Generally, studios will book their rooms in 8, 10 and sometimes even 12 hour blocks. (The 12 hour ones are rarely worth it. Diminishing returns set in sooner than you might expect.)
Setup time for this kind of session could take as little as 1 hour, but as a general rule, I’d come in expecting at least 2 hours of setup time, and 3 hours before you’ve settled on tones and are tracking your first “keeper” takes.
Can this be done faster? Theoretically, sure. With only an hour of setup time, I’ve engineered full-length live performances for radio stations like WFMU and BreakThru, and there are times when these live sessions have sounded better than the bands’ albums.
(Although I’m no slouch, this can mostly be attributed to bands recording shitty-sounding records that should have been considered pre-production demos. Whenever this happens, the bands are far better at playing the songs after they’ve finished tracking the record. Common scenario. Learn from it.)
But as fast as sessions can go when the stars align just right, you’ll be much happier if you expect 3 hours of setup and get started after only 1.5 hours than you will be the other way around.
Once setup is completed, you can play through a full album in one or two takes, maybe going back for a couple fixes and redos. In this way, an entire album can be recorded in a day, although not every new band is suited for this process. This method takes an uncanny amount of preparation and yields a very natural picture.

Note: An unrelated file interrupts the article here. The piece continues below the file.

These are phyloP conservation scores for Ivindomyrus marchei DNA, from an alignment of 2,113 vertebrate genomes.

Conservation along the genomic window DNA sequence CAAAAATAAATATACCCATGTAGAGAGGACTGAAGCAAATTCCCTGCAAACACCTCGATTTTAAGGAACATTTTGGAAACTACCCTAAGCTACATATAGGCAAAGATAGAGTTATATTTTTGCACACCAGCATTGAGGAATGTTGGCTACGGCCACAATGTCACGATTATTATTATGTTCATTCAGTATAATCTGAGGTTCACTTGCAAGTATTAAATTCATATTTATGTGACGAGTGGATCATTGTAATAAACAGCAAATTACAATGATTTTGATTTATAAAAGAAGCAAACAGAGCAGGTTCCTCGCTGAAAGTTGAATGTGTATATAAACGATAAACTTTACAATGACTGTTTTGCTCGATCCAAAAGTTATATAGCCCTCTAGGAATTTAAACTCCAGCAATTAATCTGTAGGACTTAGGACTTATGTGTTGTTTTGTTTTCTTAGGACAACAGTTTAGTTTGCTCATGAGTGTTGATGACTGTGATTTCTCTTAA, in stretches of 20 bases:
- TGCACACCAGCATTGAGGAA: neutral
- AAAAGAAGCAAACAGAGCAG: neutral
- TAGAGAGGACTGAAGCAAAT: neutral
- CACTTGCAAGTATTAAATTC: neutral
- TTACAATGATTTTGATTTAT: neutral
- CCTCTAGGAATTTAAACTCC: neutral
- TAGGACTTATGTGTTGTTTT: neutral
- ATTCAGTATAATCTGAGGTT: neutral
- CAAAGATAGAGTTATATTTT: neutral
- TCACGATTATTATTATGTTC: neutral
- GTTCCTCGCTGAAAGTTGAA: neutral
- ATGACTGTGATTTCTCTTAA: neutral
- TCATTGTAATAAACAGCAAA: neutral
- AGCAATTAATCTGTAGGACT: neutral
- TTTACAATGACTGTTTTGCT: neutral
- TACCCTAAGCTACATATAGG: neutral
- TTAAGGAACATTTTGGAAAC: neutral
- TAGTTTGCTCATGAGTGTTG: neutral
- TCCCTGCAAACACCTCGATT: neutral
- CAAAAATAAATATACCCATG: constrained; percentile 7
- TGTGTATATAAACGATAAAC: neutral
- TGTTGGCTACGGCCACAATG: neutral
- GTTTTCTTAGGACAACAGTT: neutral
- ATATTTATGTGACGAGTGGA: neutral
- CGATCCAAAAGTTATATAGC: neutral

Of course, there’s no rule that says live albums have to be done all in one take or two. But if you plan on doing multiple takes of each song until you get them right, do not plan on completing more than 3 or 4 songs with this approach. It’s certainly possible to finish more, although I would not bet on it.
“Brick-by Brick”: Recording in Stages
The most popular method for recording pop and rock records is probably the “brick-by-brick” method, in which you record the album in several stages.
Some artists take this approach to an extreme, recording all of their drum parts, then all of their bass parts, then all of their guitar parts and other overdubs, then vocals. It’s a method that can work well for music that begs to sound “constructed”, with a tight, drum-machine like rhythm section that feels like a group of superhuman tempo-nazis. Although it’s not right for every artist, it can be perfect for bands that demand a dancy four-on-the-floor feel, glistening production values or industrial-strength weight and power.